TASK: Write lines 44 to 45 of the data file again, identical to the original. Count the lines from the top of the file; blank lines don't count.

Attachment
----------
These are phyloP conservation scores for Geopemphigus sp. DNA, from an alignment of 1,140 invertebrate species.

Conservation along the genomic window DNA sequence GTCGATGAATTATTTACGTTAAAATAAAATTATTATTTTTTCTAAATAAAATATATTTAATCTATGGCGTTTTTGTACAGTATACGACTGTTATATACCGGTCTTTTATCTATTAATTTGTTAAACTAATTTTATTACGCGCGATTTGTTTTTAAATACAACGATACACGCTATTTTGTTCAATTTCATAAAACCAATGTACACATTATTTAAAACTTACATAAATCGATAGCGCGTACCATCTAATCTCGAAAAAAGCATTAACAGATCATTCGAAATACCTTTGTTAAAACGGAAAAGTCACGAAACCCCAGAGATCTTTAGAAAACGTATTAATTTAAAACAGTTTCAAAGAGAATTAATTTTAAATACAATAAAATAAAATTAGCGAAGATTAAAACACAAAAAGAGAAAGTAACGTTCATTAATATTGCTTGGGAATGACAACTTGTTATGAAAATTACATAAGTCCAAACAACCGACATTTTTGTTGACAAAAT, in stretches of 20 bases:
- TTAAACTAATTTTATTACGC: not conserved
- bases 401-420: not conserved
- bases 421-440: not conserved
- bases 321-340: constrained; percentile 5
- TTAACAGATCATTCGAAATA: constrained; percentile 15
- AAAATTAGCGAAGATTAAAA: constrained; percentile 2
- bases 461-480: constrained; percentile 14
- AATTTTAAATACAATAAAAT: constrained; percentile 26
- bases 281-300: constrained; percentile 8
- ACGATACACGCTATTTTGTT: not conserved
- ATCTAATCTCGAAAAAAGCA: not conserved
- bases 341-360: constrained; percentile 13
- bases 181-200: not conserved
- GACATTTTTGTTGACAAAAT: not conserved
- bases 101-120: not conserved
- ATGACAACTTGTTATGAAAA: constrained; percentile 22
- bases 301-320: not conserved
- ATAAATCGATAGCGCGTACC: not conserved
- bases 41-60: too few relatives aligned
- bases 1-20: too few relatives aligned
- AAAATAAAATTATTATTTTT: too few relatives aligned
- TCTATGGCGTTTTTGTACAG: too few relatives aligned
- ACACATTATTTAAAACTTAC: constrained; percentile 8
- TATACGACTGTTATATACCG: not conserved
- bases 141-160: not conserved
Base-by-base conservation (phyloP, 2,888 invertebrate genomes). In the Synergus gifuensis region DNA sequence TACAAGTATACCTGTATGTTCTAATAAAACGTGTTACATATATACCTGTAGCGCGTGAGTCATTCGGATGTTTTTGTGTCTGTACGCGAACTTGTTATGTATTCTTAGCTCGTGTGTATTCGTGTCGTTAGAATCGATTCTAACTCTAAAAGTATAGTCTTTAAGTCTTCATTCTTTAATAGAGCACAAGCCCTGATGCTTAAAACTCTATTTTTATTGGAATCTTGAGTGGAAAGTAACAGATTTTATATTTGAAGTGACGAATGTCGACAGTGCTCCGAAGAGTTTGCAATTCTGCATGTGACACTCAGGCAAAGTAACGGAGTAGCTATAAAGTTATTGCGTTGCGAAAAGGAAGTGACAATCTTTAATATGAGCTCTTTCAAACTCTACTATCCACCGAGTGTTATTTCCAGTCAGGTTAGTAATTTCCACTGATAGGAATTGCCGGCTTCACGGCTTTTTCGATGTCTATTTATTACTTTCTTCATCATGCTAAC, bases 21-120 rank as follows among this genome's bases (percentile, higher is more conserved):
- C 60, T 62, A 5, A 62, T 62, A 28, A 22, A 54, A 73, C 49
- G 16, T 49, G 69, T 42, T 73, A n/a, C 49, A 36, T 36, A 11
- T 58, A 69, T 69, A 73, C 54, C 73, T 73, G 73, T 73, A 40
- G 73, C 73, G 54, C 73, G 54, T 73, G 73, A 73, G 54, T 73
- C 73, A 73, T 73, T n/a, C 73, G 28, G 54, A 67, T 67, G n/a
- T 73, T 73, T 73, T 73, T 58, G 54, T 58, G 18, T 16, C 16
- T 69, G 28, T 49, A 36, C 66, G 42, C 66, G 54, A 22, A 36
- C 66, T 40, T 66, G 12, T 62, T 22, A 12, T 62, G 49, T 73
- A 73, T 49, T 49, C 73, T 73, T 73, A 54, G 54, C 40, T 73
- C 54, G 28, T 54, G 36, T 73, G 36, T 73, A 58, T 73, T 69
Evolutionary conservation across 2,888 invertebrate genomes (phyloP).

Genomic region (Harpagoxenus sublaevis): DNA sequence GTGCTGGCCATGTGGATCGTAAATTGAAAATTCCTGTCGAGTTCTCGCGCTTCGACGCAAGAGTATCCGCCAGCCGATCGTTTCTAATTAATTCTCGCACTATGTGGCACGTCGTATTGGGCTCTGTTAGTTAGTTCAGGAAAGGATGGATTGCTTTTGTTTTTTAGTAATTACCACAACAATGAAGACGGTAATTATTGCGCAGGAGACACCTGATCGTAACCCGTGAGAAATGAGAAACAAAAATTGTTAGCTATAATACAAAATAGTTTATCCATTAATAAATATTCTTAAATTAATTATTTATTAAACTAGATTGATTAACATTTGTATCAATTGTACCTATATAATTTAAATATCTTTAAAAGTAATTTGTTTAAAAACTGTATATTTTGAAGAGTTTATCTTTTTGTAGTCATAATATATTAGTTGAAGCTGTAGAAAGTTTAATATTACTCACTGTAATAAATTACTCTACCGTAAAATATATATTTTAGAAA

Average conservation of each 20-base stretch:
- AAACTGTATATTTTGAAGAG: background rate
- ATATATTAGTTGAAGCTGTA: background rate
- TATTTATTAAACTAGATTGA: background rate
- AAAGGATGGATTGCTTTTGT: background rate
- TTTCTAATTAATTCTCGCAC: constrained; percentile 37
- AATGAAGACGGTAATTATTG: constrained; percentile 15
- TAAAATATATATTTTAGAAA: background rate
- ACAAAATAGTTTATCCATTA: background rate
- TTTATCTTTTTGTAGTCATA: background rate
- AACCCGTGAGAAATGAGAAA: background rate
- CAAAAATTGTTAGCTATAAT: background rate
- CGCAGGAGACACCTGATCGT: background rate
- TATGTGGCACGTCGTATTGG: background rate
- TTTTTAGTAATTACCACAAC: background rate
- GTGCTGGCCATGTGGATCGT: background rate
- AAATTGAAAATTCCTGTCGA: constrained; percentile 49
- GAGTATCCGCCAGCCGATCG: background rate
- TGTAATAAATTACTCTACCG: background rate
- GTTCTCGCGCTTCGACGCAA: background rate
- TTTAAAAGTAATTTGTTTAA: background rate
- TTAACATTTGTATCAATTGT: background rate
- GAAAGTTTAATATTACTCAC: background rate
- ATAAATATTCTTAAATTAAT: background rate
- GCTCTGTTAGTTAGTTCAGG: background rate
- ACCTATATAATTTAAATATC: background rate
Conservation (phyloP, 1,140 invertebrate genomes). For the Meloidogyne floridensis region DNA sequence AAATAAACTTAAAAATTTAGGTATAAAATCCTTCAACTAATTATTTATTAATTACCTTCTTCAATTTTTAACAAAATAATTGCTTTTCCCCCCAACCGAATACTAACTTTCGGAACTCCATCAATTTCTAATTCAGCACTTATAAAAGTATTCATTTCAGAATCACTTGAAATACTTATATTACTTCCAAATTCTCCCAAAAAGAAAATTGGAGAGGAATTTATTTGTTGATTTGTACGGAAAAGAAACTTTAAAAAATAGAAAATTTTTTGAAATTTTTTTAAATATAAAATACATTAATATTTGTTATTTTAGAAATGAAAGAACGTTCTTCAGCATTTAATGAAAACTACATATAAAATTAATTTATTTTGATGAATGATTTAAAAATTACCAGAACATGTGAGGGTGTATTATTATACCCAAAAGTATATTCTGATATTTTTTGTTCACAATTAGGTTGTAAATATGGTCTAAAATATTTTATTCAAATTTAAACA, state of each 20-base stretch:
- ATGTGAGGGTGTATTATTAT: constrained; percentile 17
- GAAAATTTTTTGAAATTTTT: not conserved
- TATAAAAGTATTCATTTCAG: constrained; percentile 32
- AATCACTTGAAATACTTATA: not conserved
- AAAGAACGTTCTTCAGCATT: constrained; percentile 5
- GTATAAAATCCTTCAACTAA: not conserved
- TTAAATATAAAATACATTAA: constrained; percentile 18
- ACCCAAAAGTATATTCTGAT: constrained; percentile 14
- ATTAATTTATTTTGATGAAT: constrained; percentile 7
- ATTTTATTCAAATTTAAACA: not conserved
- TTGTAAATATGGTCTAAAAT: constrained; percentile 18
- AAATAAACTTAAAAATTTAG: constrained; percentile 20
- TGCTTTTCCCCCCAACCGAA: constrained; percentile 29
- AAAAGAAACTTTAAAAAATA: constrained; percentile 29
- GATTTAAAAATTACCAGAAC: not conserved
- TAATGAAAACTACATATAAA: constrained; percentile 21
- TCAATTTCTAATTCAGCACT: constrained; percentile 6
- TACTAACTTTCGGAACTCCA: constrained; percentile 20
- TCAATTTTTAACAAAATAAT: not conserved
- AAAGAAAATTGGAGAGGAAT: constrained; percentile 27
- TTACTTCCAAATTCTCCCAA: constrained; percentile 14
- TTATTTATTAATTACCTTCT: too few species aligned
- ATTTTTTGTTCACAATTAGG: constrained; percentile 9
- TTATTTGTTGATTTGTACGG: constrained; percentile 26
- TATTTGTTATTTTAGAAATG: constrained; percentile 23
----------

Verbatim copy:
- TATTTATTAAACTAGATTGA: background rate
- AAAGGATGGATTGCTTTTGT: background rate